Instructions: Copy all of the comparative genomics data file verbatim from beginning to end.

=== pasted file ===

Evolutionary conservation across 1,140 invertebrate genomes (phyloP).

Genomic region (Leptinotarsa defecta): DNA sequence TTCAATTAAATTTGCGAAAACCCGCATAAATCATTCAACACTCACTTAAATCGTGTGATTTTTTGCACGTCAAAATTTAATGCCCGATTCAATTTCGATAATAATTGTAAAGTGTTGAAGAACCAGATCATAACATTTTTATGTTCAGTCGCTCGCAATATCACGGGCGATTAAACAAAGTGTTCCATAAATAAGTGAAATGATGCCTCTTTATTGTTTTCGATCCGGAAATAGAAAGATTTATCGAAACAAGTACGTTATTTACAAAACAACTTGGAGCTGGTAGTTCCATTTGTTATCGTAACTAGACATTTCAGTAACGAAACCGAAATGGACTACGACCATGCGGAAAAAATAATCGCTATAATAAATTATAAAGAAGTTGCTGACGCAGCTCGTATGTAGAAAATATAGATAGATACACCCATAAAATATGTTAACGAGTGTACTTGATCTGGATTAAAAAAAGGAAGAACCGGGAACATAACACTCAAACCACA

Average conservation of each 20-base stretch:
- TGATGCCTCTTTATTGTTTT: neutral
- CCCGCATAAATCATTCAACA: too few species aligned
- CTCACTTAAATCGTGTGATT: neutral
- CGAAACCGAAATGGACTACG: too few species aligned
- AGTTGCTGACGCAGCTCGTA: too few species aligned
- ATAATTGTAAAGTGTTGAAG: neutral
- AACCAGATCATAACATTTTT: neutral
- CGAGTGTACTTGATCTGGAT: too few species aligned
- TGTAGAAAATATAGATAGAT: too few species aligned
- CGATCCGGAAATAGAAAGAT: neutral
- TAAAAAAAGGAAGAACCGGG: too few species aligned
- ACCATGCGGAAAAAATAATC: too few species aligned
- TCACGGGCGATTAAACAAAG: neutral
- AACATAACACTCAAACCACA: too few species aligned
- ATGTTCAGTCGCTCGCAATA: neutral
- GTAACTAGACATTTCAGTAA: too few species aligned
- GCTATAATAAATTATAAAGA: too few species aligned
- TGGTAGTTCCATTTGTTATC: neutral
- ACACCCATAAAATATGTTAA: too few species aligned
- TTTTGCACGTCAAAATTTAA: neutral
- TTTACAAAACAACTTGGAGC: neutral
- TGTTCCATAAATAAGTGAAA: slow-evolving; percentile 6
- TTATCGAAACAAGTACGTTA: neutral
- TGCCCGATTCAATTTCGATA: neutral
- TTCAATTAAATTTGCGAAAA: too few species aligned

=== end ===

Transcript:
Evolutionary conservation across 1,140 invertebrate genomes (phyloP).

Genomic region (Leptinotarsa defecta): DNA sequence TTCAATTAAATTTGCGAAAACCCGCATAAATCATTCAACACTCACTTAAATCGTGTGATTTTTTGCACGTCAAAATTTAATGCCCGATTCAATTTCGATAATAATTGTAAAGTGTTGAAGAACCAGATCATAACATTTTTATGTTCAGTCGCTCGCAATATCACGGGCGATTAAACAAAGTGTTCCATAAATAAGTGAAATGATGCCTCTTTATTGTTTTCGATCCGGAAATAGAAAGATTTATCGAAACAAGTACGTTATTTACAAAACAACTTGGAGCTGGTAGTTCCATTTGTTATCGTAACTAGACATTTCAGTAACGAAACCGAAATGGACTACGACCATGCGGAAAAAATAATCGCTATAATAAATTATAAAGAAGTTGCTGACGCAGCTCGTATGTAGAAAATATAGATAGATACACCCATAAAATATGTTAACGAGTGTACTTGATCTGGATTAAAAAAAGGAAGAACCGGGAACATAACACTCAAACCACA

Average conservation of each 20-base stretch:
- TGATGCCTCTTTATTGTTTT: neutral
- CCCGCATAAATCATTCAACA: too few species aligned
- CTCACTTAAATCGTGTGATT: neutral
- CGAAACCGAAATGGACTACG: too few species aligned
- AGTTGCTGACGCAGCTCGTA: too few species aligned
- ATAATTGTAAAGTGTTGAAG: neutral
- AACCAGATCATAACATTTTT: neutral
- CGAGTGTACTTGATCTGGAT: too few species aligned
- TGTAGAAAATATAGATAGAT: too few species aligned
- CGATCCGGAAATAGAAAGAT: neutral
- TAAAAAAAGGAAGAACCGGG: too few species aligned
- ACCATGCGGAAAAAATAATC: too few species aligned
- TCACGGGCGATTAAACAAAG: neutral
- AACATAACACTCAAACCACA: too few species aligned
- ATGTTCAGTCGCTCGCAATA: neutral
- GTAACTAGACATTTCAGTAA: too few species aligned
- GCTATAATAAATTATAAAGA: too few species aligned
- TGGTAGTTCCATTTGTTATC: neutral
- ACACCCATAAAATATGTTAA: too few species aligned
- TTTTGCACGTCAAAATTTAA: neutral
- TTTACAAAACAACTTGGAGC: neutral
- TGTTCCATAAATAAGTGAAA: slow-evolving; percentile 6
- TTATCGAAACAAGTACGTTA: neutral
- TGCCCGATTCAATTTCGATA: neutral
- TTCAATTAAATTTGCGAAAA: too few species aligned